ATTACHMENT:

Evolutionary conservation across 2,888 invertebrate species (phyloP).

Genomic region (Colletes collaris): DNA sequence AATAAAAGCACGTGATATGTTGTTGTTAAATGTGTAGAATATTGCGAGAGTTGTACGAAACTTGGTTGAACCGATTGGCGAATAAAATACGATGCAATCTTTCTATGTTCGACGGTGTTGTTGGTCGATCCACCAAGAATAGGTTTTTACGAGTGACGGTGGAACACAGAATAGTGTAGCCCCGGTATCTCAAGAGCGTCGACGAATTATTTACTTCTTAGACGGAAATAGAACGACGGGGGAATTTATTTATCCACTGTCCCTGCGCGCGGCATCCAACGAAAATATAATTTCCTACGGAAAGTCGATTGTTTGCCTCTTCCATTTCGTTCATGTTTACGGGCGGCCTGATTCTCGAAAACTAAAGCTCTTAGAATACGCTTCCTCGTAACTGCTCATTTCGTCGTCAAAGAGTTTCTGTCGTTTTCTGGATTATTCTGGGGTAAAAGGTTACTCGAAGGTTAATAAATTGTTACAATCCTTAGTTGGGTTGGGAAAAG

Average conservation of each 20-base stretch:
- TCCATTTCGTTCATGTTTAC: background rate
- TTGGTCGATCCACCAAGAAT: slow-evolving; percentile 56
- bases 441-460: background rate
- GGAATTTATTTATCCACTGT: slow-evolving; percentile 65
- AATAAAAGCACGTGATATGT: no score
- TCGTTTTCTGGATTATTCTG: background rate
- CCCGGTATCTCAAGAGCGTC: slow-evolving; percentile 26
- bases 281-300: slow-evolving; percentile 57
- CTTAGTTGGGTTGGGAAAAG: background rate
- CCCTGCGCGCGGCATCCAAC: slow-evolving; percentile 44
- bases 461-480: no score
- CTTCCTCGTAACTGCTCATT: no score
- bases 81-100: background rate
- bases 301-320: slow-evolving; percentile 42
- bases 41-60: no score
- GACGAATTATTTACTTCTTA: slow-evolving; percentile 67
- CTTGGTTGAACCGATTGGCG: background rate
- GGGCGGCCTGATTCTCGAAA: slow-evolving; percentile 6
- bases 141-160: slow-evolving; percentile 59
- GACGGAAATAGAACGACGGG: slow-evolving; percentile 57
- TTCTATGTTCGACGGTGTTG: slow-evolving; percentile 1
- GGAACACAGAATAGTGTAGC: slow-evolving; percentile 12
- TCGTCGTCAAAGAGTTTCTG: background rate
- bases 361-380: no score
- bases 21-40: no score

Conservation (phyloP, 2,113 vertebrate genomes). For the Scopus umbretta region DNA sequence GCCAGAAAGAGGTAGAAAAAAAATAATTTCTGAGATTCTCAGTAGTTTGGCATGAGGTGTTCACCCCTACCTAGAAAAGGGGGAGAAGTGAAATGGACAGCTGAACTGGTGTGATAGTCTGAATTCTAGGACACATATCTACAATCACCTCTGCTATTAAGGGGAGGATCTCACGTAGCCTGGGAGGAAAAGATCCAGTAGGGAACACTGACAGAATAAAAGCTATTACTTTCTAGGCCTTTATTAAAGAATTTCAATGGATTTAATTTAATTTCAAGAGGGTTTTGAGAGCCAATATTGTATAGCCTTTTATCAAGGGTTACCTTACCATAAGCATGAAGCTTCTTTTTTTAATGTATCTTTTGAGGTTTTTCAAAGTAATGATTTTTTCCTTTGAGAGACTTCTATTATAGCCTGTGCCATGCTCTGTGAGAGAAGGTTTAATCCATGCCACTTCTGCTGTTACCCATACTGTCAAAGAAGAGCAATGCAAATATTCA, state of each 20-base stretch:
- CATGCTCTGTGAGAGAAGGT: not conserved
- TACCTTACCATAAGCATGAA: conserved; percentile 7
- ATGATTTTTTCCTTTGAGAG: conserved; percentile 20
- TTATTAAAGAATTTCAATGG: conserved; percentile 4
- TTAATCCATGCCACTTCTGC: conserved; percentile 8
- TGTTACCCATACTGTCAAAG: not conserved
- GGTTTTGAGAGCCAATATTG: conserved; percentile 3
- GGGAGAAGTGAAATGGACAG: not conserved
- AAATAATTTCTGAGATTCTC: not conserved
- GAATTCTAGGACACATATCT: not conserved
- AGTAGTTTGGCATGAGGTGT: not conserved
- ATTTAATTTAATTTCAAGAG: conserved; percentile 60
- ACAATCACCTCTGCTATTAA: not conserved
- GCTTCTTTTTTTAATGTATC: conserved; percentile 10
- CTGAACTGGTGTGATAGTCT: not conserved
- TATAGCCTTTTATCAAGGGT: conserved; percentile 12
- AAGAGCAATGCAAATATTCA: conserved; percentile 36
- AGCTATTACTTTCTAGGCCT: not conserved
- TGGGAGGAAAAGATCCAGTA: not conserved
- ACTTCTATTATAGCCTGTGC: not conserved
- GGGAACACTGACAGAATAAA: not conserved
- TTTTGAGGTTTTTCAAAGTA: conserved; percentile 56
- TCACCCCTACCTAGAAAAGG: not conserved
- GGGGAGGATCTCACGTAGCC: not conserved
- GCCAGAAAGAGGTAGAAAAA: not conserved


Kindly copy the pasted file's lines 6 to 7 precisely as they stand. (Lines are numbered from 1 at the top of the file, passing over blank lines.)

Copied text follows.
- bases 441-460: background rate
- GGAATTTATTTATCCACTGT: slow-evolving; percentile 65